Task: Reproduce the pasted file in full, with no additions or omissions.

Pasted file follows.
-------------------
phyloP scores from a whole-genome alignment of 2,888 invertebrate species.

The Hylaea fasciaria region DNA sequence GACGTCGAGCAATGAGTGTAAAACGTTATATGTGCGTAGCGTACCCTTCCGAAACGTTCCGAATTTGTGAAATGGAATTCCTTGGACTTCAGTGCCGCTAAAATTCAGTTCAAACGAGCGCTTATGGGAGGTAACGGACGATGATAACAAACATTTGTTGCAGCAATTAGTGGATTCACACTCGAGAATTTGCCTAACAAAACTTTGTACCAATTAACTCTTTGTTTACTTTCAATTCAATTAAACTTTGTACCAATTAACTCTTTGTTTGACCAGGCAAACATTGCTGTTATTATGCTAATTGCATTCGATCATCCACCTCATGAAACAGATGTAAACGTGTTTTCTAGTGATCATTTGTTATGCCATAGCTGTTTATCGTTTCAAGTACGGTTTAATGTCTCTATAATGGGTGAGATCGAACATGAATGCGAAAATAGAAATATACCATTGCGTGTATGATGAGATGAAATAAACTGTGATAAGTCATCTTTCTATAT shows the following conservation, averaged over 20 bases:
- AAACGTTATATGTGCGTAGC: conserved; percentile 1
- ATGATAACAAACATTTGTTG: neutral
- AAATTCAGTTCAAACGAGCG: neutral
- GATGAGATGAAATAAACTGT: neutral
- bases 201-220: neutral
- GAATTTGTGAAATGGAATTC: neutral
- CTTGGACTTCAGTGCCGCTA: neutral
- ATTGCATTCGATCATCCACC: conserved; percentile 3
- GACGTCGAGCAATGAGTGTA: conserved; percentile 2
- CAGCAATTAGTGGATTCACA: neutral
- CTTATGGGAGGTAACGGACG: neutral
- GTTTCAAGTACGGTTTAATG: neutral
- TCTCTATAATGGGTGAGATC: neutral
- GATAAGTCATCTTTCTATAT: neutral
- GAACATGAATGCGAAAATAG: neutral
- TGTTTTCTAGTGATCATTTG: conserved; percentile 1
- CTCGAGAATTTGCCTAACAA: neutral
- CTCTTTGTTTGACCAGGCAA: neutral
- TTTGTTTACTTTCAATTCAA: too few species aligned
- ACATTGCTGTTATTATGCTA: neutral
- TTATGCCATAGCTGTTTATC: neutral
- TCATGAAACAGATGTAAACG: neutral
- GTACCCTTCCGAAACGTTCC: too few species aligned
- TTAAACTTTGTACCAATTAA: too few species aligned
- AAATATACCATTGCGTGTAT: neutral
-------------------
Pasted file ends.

phyloP scores from a whole-genome alignment of 2,888 invertebrate species.

The Hylaea fasciaria region DNA sequence GACGTCGAGCAATGAGTGTAAAACGTTATATGTGCGTAGCGTACCCTTCCGAAACGTTCCGAATTTGTGAAATGGAATTCCTTGGACTTCAGTGCCGCTAAAATTCAGTTCAAACGAGCGCTTATGGGAGGTAACGGACGATGATAACAAACATTTGTTGCAGCAATTAGTGGATTCACACTCGAGAATTTGCCTAACAAAACTTTGTACCAATTAACTCTTTGTTTACTTTCAATTCAATTAAACTTTGTACCAATTAACTCTTTGTTTGACCAGGCAAACATTGCTGTTATTATGCTAATTGCATTCGATCATCCACCTCATGAAACAGATGTAAACGTGTTTTCTAGTGATCATTTGTTATGCCATAGCTGTTTATCGTTTCAAGTACGGTTTAATGTCTCTATAATGGGTGAGATCGAACATGAATGCGAAAATAGAAATATACCATTGCGTGTATGATGAGATGAAATAAACTGTGATAAGTCATCTTTCTATAT shows the following conservation, averaged over 20 bases:
- AAACGTTATATGTGCGTAGC: conserved; percentile 1
- ATGATAACAAACATTTGTTG: neutral
- AAATTCAGTTCAAACGAGCG: neutral
- GATGAGATGAAATAAACTGT: neutral
- bases 201-220: neutral
- GAATTTGTGAAATGGAATTC: neutral
- CTTGGACTTCAGTGCCGCTA: neutral
- ATTGCATTCGATCATCCACC: conserved; percentile 3
- GACGTCGAGCAATGAGTGTA: conserved; percentile 2
- CAGCAATTAGTGGATTCACA: neutral
- CTTATGGGAGGTAACGGACG: neutral
- GTTTCAAGTACGGTTTAATG: neutral
- TCTCTATAATGGGTGAGATC: neutral
- GATAAGTCATCTTTCTATAT: neutral
- GAACATGAATGCGAAAATAG: neutral
- TGTTTTCTAGTGATCATTTG: conserved; percentile 1
- CTCGAGAATTTGCCTAACAA: neutral
- CTCTTTGTTTGACCAGGCAA: neutral
- TTTGTTTACTTTCAATTCAA: too few species aligned
- ACATTGCTGTTATTATGCTA: neutral
- TTATGCCATAGCTGTTTATC: neutral
- TCATGAAACAGATGTAAACG: neutral
- GTACCCTTCCGAAACGTTCC: too few species aligned
- TTAAACTTTGTACCAATTAA: too few species aligned
- AAATATACCATTGCGTGTAT: neutral